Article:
• Volume: 4-9 sets on heavy day; 1-3 sets on light day.

    The resistance is chosen to hit failure within the specified time frame. The difference in % 1RM between the lower and upper body exercises is explained by a higher concentration of ST fibers in the legs.

    The purpose of going to failure is dual. One, to create a particular metabolic environment. Two, to cause psychological stress that promotes release of anabolic hormones. Unlike with heavier lifting, it is OK to go to failure. Since the exercise feels so different from a heavy lift, neural adaptations—learning failure—are not a problem. Safety is not much of an issue either as the weights are very light. Besides, with the exception of the back squat, Prof. Selouyanov favors isolation bodybuilding exercises for ST hypertrophy. Among those he recommends to elite wrestlers are preacher curls and skull crushers! (See Easy Strength for explanations why these “sissy” moves are beneficial to experienced athletes but not beginners.)

    Selouyanov is a big fan of super slow partial back hypers. Reportedly, they were one of the key training secrets of Vasily Alexeev. The weightlifting great had back problems and was unable to do heavy clean pulls (deadlifts). So he would kick everyone out of the gym, lock the doors, and do slow partial back extensions over a pommel horse with a barbell weighing only 40-60kg. The rest, as they say, is history.

    Bodyweight and partner exercises are also frequently used by elite Russian wrestlers coached in Selouyanov’s method. His protocol is only for training the muscle, not the movement, and it does not matter what type of resistance you are using, as long as you burn out your guns in the specified manner.

    Contrary to what you might have read on the Internet, no one knows the exact mechanisms of turning on the muscle building machinery. Prof. Selouyanov developed the above protocol based on his own theory. In a nutshell, four conditions must be met for muscle hypertrophy:

    1. Presence of amino acids in the cell.
    2. An increased concentration of anabolic hormones in the blood as a result of psychological strain.
    3. An increased concentration of free creatine in the muscle fibers.
    4. An increased concentration of hydrogen ions (H+) in the muscle fibers.

    The first condition is obvious. The second supports training to failure and making the muscles burn miserably. The third and fourth take some explanation.

    Both free creatine and hydrogen ions unlock the muscle doors to anabolic hormones. The latter go in and turn on the genetic machinery responsible for protein synthesis.

    The 30-60sec window is defined by the goal of increasing these substances’ concentration. Free creatine is formed when muscle uses creatine phosphate as fuel and CP is usually used up in half a minute of hard work. Hydrogen ions are a byproduct of muscular contraction. Their concentration is maxed out at 60sec and at 30sec it reaches 65%. Now the set timing makes sense.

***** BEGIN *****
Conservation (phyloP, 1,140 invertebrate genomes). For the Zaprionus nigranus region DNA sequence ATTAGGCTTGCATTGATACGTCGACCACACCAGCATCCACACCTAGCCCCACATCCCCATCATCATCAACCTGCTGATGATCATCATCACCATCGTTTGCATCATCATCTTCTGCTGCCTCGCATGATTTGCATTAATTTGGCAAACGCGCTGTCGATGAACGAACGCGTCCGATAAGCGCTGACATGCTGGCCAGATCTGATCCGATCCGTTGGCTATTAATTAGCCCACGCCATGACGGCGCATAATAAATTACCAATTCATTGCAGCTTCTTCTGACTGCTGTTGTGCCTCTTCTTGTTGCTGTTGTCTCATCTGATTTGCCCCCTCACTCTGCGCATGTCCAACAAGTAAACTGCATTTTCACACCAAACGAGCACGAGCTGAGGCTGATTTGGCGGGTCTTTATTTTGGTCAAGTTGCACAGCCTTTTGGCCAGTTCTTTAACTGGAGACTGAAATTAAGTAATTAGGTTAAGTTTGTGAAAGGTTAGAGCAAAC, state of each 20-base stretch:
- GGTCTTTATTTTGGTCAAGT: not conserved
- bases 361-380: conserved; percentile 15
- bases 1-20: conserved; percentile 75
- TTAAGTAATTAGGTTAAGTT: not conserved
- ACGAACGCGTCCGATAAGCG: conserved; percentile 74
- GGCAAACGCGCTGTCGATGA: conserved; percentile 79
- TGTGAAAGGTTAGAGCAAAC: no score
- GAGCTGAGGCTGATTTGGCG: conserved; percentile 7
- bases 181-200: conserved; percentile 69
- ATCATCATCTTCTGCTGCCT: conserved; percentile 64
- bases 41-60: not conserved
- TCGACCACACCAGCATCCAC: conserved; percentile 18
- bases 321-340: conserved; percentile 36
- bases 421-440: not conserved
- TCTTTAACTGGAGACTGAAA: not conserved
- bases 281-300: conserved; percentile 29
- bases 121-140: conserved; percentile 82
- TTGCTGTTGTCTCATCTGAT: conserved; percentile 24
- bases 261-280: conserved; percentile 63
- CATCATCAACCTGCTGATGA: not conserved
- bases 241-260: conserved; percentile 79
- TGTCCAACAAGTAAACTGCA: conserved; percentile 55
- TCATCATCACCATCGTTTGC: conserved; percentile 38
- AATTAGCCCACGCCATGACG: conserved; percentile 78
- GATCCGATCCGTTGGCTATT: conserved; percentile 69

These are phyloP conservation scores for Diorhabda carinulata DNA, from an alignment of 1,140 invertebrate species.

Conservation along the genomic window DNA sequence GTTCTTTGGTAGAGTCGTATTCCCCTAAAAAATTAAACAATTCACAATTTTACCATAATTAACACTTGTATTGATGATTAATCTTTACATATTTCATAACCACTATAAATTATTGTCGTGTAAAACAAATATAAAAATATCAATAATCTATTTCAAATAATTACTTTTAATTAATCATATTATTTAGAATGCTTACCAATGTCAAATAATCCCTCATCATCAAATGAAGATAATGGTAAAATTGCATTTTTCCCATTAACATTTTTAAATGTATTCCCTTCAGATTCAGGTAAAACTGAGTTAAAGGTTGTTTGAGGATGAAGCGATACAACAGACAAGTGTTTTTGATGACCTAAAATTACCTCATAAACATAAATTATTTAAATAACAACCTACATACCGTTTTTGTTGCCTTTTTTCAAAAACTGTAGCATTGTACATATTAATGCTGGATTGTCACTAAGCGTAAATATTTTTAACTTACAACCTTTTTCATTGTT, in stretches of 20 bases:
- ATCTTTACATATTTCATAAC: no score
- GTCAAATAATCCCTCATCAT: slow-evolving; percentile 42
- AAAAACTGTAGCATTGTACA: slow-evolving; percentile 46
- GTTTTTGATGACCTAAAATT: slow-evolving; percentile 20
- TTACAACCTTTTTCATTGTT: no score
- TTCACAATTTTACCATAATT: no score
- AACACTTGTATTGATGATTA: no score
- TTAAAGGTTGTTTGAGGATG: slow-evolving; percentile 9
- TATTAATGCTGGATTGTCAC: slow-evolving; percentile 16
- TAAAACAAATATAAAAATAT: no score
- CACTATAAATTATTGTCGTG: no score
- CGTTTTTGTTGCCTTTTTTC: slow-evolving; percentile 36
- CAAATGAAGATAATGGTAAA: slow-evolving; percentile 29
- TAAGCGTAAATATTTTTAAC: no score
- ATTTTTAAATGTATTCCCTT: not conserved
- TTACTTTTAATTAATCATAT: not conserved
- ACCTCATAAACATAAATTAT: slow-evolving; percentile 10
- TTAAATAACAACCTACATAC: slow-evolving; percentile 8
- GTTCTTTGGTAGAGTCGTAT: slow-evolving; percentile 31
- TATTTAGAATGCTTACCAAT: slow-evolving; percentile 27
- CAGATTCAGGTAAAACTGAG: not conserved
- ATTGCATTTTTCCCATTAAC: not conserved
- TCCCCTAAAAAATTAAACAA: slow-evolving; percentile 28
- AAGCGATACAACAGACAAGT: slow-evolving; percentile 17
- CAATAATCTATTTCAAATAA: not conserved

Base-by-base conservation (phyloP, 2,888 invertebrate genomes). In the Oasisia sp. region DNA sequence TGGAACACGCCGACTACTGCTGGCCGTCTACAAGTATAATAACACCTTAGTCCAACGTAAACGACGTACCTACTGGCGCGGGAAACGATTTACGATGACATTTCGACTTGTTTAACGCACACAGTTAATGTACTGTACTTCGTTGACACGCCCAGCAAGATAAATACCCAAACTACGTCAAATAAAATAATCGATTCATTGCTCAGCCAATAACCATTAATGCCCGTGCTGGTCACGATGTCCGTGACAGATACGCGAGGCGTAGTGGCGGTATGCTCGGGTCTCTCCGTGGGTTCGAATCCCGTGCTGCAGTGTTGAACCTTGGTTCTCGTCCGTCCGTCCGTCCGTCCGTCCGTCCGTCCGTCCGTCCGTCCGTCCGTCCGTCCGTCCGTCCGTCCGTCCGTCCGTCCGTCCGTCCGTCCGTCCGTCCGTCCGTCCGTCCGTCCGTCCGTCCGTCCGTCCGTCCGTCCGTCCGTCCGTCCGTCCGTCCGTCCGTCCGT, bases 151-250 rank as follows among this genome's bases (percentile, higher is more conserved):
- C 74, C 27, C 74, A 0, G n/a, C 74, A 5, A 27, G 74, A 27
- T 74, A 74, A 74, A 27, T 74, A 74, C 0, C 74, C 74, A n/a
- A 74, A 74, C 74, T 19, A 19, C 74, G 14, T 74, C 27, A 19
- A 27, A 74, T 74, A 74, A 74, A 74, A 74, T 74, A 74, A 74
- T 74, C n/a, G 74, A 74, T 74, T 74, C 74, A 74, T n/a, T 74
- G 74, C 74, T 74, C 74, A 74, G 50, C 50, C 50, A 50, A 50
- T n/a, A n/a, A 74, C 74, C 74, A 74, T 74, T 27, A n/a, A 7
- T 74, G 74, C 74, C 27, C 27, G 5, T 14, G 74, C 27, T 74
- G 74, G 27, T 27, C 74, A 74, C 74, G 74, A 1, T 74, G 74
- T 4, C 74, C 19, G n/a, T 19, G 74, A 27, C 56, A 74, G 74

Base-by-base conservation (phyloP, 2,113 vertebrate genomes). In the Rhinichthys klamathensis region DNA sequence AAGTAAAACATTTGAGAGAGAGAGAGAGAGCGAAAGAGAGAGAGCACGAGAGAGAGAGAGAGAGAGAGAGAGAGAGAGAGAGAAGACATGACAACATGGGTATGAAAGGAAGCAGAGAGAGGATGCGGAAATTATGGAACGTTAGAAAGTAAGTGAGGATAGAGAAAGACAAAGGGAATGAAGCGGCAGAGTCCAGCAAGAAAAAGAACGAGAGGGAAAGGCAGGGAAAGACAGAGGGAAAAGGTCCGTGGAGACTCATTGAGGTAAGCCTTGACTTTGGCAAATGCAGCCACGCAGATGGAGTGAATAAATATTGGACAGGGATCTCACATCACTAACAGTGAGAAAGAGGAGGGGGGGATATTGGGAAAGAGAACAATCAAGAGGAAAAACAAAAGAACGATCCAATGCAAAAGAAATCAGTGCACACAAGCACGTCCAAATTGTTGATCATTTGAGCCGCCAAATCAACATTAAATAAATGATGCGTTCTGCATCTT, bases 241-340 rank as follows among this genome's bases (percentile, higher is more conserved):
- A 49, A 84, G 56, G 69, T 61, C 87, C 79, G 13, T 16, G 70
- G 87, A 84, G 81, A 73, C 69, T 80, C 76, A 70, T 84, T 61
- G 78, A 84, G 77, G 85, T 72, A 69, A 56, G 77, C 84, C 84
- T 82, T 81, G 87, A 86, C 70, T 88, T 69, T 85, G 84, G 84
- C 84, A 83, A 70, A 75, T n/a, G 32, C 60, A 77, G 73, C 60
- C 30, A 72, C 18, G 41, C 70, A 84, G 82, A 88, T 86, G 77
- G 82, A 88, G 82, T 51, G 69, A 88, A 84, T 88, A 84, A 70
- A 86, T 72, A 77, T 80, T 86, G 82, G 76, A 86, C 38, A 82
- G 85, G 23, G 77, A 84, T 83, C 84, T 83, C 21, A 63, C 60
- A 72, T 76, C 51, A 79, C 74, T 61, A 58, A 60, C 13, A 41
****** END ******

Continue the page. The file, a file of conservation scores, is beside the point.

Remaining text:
A super slow non-lockout style of exercise performance is dictated by the slow fibers’ ability to use oxygen and to rapidly recover. The blood vessels’ occlusion produced by this traditional bodybuilding technique cancels this ability.

    You might ask, how does the Russian professor’s methodology differ from what bodybuilders have been doing for decades? Sure, he has precisely defined the loading parameters, but that is refinement, not innovation.

    It is the radical 5-10min rest period that gives Selouyanov’s method its unique edge. Bodybuilders, when doing constant tension, peak contraction, and super slow reps, always rush the rest periods, chasing max pump (pump is a manifestation of H+ accumulation, by the way). Selouyanov’s research has demonstrated that while hydrogen ions are needed for a short period of time to unlock the muscle cell to anabolic hormones, they destroy the muscle if allowed to stick around too long. If you remember your chemistry, you will realize that an ion is a charged particle, ready to reach and damage. Hence the extreme 5-10min rest that makes all the difference.

    Professor states that active rest—walking around, “fast and loose” drills—is far superior to passively sitting around. Movement allows H+ to circulate and get cleared more rapidly by multiple muscle groups.

    But scientific theories are dime a dozen if they are not backed by practice. Whether Selouyanov’s is correct or not, his protocols have been used with extraordinary success by many elite Russian athletes from a variety of sports, and that is all that matters.

    Stand by for a training plan.